The Bradford Pear Bounty program is making a triumphant return, offering South Carolina homeowners a unique opportunity to contribute to the fight against invasive plant species. Bradford pears, not native to the U.S., have become a significant factor in the proliferation of the invasive callery pear in the Southeast. This program empowers property owners to remove Bradford pears from their land, with the added incentive of receiving FREE native trees as replacements.
The upcoming exchange event in Clinton is scheduled for Saturday, March 30, 2024 . This is a chance for local residents to participate in the Bradford Pear Bounty program. Pre-registration is mandatory, and interested property owners can find the registration link on Clemson Extension’s website.
It is crucial to note that property owners are responsible for the removal of the Bradford pear trees. The Forestry Commission does not provide tree removal services. To better understand the exchange process and explore a list of replacement trees, homeowners can visit the dedicated page on Clemson Extension’s website by clicking HERE.
Several criteria govern participation in the program:
- Pre-registration is Required: Click the “Register” link on the right under your desired year and city.
- Exclusive to Property Owners: Only property owners are eligible to register and receive replacement trees.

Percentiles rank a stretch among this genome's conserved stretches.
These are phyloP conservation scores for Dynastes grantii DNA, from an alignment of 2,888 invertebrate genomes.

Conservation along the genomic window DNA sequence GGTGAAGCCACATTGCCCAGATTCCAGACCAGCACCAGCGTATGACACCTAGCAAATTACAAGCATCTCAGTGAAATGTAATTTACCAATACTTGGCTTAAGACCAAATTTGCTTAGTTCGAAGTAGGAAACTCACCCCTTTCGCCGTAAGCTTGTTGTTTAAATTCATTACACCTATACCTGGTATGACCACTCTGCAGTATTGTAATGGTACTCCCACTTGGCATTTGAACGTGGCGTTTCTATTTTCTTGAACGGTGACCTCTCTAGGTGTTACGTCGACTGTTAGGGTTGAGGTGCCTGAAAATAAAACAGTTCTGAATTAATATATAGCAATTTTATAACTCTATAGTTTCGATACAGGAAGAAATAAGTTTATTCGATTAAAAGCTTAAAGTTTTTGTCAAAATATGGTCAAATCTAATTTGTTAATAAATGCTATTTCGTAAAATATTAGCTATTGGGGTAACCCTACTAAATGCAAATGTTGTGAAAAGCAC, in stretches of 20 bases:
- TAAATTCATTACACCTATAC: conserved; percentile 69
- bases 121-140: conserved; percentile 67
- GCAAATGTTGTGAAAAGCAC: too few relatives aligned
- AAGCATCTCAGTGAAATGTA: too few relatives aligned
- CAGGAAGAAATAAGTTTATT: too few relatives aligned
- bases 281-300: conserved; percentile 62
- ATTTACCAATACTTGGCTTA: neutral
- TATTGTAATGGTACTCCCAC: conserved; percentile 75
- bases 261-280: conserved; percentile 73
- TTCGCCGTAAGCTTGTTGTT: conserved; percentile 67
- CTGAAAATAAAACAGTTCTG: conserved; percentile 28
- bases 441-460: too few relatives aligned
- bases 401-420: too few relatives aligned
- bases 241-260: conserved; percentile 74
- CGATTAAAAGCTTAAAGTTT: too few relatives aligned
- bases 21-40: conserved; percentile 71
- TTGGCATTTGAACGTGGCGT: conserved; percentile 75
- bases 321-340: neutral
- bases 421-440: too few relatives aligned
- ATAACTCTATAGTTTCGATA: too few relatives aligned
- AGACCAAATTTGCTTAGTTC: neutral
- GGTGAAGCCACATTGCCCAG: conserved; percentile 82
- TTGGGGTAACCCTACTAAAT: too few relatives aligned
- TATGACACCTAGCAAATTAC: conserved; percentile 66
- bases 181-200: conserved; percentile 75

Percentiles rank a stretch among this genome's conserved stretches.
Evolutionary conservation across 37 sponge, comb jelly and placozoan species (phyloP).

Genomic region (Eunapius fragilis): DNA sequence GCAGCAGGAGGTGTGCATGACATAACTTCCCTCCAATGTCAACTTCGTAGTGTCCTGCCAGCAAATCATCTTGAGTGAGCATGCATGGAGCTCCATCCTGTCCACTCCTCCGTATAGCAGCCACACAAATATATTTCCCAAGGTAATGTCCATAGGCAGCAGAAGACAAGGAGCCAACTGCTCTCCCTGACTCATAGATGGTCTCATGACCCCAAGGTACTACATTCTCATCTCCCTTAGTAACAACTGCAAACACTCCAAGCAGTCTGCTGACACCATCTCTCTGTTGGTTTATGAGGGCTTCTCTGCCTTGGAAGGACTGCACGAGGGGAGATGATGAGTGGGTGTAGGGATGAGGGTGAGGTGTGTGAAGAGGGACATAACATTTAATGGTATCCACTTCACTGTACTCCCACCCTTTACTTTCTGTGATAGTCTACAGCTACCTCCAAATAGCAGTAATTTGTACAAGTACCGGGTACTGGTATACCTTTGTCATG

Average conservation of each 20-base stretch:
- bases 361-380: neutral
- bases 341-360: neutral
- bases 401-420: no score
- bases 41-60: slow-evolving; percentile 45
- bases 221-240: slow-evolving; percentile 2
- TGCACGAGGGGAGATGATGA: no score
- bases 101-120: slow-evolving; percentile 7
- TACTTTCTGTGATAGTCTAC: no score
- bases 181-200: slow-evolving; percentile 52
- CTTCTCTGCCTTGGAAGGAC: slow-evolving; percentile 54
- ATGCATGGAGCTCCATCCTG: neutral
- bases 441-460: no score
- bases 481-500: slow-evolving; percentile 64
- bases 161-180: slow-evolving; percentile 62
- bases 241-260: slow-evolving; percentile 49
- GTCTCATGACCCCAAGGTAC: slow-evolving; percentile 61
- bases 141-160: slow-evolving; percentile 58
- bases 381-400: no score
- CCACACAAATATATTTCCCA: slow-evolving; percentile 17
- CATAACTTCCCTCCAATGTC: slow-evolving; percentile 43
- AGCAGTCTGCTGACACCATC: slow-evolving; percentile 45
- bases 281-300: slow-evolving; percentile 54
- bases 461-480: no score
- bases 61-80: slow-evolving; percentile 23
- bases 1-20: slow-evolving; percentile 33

- Open to All South Carolina Residents: Any South Carolina resident can participate, regardless of location within the state.
- Self-Documentation: Property owners must take a photo with the cut tree (a selfie is encouraged) and bring it to the exchange event.
- First-Come, First-Serve Basis: Replacement trees will be distributed on a first-come, first-serve basis, while supplies last. If the preferred replacement tree is unavailable, a healthy alternative will be provided.
South Carolina’s Bold Move
South Carolina has taken a significant step in addressing the Bradford pear issue, becoming the second state in the U.S. to ban the nursery sale of Bradford pear trees and other pear trees grown on the widely used Pyrus calleryana rootstock. The ban, effective October 1, 2024, aligns with the annual nursery licensing renewal date in South Carolina.
This move follows Ohio’s pioneering regulations, which came into effect on January 1, 2023, after passing in 2018 with a 5-year grandfathering period. The ban aims to curb the spread of the Pyrus calleryana species, also known as the Callery pear, and three species of Elaeagnus, as recognized by the State Plant Pest List.
Seeking Further Information
Those interested in learning more about Callery pear can reach out to David Jenkins at the SC Forestry Commission via email at [email protected]. Additionally, the Clemson Invasive Species Program can provide valuable insights through their website: Clemson Invasive Species Program.